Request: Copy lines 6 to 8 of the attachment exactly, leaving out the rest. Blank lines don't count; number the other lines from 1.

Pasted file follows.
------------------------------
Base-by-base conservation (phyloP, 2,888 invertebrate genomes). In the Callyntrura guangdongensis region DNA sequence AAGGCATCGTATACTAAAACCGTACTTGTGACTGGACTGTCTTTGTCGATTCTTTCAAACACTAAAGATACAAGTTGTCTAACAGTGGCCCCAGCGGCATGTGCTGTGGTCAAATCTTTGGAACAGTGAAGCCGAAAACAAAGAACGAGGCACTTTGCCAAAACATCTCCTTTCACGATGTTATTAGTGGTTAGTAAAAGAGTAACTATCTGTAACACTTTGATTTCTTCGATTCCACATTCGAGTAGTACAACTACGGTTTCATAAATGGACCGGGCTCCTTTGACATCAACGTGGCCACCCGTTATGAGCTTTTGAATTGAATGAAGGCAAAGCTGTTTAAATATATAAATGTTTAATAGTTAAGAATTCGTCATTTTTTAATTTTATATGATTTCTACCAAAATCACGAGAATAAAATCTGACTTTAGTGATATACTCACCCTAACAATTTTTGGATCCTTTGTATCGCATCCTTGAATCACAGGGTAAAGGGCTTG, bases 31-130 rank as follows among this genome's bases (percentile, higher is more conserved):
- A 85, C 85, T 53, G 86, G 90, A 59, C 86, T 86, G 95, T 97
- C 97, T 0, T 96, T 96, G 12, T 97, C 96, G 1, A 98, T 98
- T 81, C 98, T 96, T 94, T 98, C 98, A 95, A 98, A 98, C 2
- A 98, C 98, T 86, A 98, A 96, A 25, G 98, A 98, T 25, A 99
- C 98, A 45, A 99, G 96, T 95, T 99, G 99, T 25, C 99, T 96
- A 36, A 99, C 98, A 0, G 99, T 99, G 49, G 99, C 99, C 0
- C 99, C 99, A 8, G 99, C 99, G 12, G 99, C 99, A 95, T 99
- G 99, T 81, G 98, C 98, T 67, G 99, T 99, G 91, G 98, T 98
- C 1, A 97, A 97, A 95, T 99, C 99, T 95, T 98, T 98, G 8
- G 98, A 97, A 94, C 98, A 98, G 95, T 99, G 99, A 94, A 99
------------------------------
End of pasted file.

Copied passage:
- C 98, A 45, A 99, G 96, T 95, T 99, G 99, T 25, C 99, T 96
- A 36, A 99, C 98, A 0, G 99, T 99, G 49, G 99, C 99, C 0
- C 99, C 99, A 8, G 99, C 99, G 12, G 99, C 99, A 95, T 99